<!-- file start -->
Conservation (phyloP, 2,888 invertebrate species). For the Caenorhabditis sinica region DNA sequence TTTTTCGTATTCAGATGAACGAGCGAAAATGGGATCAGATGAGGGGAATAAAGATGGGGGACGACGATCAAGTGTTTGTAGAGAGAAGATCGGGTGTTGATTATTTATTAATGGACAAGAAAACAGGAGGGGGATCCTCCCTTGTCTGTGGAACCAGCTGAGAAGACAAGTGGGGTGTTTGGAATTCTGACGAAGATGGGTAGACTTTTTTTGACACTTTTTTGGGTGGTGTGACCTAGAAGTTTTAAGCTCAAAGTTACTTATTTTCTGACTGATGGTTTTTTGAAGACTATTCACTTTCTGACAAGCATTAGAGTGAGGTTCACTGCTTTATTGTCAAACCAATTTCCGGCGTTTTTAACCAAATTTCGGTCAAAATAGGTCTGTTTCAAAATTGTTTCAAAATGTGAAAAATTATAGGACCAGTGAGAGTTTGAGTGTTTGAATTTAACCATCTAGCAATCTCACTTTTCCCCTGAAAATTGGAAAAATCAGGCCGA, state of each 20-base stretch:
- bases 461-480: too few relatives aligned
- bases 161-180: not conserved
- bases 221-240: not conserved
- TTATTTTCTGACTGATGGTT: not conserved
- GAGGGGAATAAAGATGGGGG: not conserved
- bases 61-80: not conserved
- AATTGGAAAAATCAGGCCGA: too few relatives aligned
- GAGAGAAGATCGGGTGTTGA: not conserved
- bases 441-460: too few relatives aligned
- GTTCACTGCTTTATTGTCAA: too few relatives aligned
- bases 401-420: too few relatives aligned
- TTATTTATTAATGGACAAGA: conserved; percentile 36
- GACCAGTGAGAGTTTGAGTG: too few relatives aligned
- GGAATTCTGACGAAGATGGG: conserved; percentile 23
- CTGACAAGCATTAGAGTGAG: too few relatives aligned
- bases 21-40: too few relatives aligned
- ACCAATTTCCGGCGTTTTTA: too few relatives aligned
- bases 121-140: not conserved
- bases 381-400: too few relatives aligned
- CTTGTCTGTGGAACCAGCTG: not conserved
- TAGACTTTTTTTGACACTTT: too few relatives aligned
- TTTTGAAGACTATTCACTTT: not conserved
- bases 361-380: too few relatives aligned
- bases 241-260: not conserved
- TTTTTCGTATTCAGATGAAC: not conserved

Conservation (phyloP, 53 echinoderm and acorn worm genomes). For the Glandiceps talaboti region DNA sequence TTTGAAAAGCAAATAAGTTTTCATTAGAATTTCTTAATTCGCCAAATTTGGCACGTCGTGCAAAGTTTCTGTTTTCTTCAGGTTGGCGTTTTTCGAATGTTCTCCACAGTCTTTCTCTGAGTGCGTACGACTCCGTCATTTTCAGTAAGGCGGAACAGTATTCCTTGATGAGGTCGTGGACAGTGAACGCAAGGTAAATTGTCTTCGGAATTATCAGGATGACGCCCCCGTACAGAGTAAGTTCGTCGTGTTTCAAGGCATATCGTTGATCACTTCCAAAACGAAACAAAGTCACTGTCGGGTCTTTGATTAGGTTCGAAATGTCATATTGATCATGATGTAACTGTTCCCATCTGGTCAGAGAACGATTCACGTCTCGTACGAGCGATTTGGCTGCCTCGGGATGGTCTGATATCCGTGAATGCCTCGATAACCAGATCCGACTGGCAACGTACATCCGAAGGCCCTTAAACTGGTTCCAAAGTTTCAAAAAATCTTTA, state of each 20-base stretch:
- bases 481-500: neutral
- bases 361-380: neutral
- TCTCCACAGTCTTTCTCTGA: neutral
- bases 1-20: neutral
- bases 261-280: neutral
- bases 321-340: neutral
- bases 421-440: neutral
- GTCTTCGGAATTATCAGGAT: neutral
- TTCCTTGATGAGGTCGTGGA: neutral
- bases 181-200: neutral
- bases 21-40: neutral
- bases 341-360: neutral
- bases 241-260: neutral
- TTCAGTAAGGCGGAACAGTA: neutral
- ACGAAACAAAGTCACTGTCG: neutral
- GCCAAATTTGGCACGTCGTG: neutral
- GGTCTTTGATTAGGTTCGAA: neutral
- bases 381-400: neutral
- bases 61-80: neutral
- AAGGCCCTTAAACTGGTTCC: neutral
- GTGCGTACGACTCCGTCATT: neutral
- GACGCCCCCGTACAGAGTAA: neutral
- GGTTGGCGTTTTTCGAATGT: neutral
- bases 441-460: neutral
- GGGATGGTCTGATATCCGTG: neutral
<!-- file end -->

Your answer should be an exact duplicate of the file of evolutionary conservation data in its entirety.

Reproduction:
Conservation (phyloP, 2,888 invertebrate species). For the Caenorhabditis sinica region DNA sequence TTTTTCGTATTCAGATGAACGAGCGAAAATGGGATCAGATGAGGGGAATAAAGATGGGGGACGACGATCAAGTGTTTGTAGAGAGAAGATCGGGTGTTGATTATTTATTAATGGACAAGAAAACAGGAGGGGGATCCTCCCTTGTCTGTGGAACCAGCTGAGAAGACAAGTGGGGTGTTTGGAATTCTGACGAAGATGGGTAGACTTTTTTTGACACTTTTTTGGGTGGTGTGACCTAGAAGTTTTAAGCTCAAAGTTACTTATTTTCTGACTGATGGTTTTTTGAAGACTATTCACTTTCTGACAAGCATTAGAGTGAGGTTCACTGCTTTATTGTCAAACCAATTTCCGGCGTTTTTAACCAAATTTCGGTCAAAATAGGTCTGTTTCAAAATTGTTTCAAAATGTGAAAAATTATAGGACCAGTGAGAGTTTGAGTGTTTGAATTTAACCATCTAGCAATCTCACTTTTCCCCTGAAAATTGGAAAAATCAGGCCGA, state of each 20-base stretch:
- bases 461-480: too few relatives aligned
- bases 161-180: not conserved
- bases 221-240: not conserved
- TTATTTTCTGACTGATGGTT: not conserved
- GAGGGGAATAAAGATGGGGG: not conserved
- bases 61-80: not conserved
- AATTGGAAAAATCAGGCCGA: too few relatives aligned
- GAGAGAAGATCGGGTGTTGA: not conserved
- bases 441-460: too few relatives aligned
- GTTCACTGCTTTATTGTCAA: too few relatives aligned
- bases 401-420: too few relatives aligned
- TTATTTATTAATGGACAAGA: conserved; percentile 36
- GACCAGTGAGAGTTTGAGTG: too few relatives aligned
- GGAATTCTGACGAAGATGGG: conserved; percentile 23
- CTGACAAGCATTAGAGTGAG: too few relatives aligned
- bases 21-40: too few relatives aligned
- ACCAATTTCCGGCGTTTTTA: too few relatives aligned
- bases 121-140: not conserved
- bases 381-400: too few relatives aligned
- CTTGTCTGTGGAACCAGCTG: not conserved
- TAGACTTTTTTTGACACTTT: too few relatives aligned
- TTTTGAAGACTATTCACTTT: not conserved
- bases 361-380: too few relatives aligned
- bases 241-260: not conserved
- TTTTTCGTATTCAGATGAAC: not conserved

Conservation (phyloP, 53 echinoderm and acorn worm genomes). For the Glandiceps talaboti region DNA sequence TTTGAAAAGCAAATAAGTTTTCATTAGAATTTCTTAATTCGCCAAATTTGGCACGTCGTGCAAAGTTTCTGTTTTCTTCAGGTTGGCGTTTTTCGAATGTTCTCCACAGTCTTTCTCTGAGTGCGTACGACTCCGTCATTTTCAGTAAGGCGGAACAGTATTCCTTGATGAGGTCGTGGACAGTGAACGCAAGGTAAATTGTCTTCGGAATTATCAGGATGACGCCCCCGTACAGAGTAAGTTCGTCGTGTTTCAAGGCATATCGTTGATCACTTCCAAAACGAAACAAAGTCACTGTCGGGTCTTTGATTAGGTTCGAAATGTCATATTGATCATGATGTAACTGTTCCCATCTGGTCAGAGAACGATTCACGTCTCGTACGAGCGATTTGGCTGCCTCGGGATGGTCTGATATCCGTGAATGCCTCGATAACCAGATCCGACTGGCAACGTACATCCGAAGGCCCTTAAACTGGTTCCAAAGTTTCAAAAAATCTTTA, state of each 20-base stretch:
- bases 481-500: neutral
- bases 361-380: neutral
- TCTCCACAGTCTTTCTCTGA: neutral
- bases 1-20: neutral
- bases 261-280: neutral
- bases 321-340: neutral
- bases 421-440: neutral
- GTCTTCGGAATTATCAGGAT: neutral
- TTCCTTGATGAGGTCGTGGA: neutral
- bases 181-200: neutral
- bases 21-40: neutral
- bases 341-360: neutral
- bases 241-260: neutral
- TTCAGTAAGGCGGAACAGTA: neutral
- ACGAAACAAAGTCACTGTCG: neutral
- GCCAAATTTGGCACGTCGTG: neutral
- GGTCTTTGATTAGGTTCGAA: neutral
- bases 381-400: neutral
- bases 61-80: neutral
- AAGGCCCTTAAACTGGTTCC: neutral
- GTGCGTACGACTCCGTCATT: neutral
- GACGCCCCCGTACAGAGTAA: neutral
- GGTTGGCGTTTTTCGAATGT: neutral
- bases 441-460: neutral
- GGGATGGTCTGATATCCGTG: neutral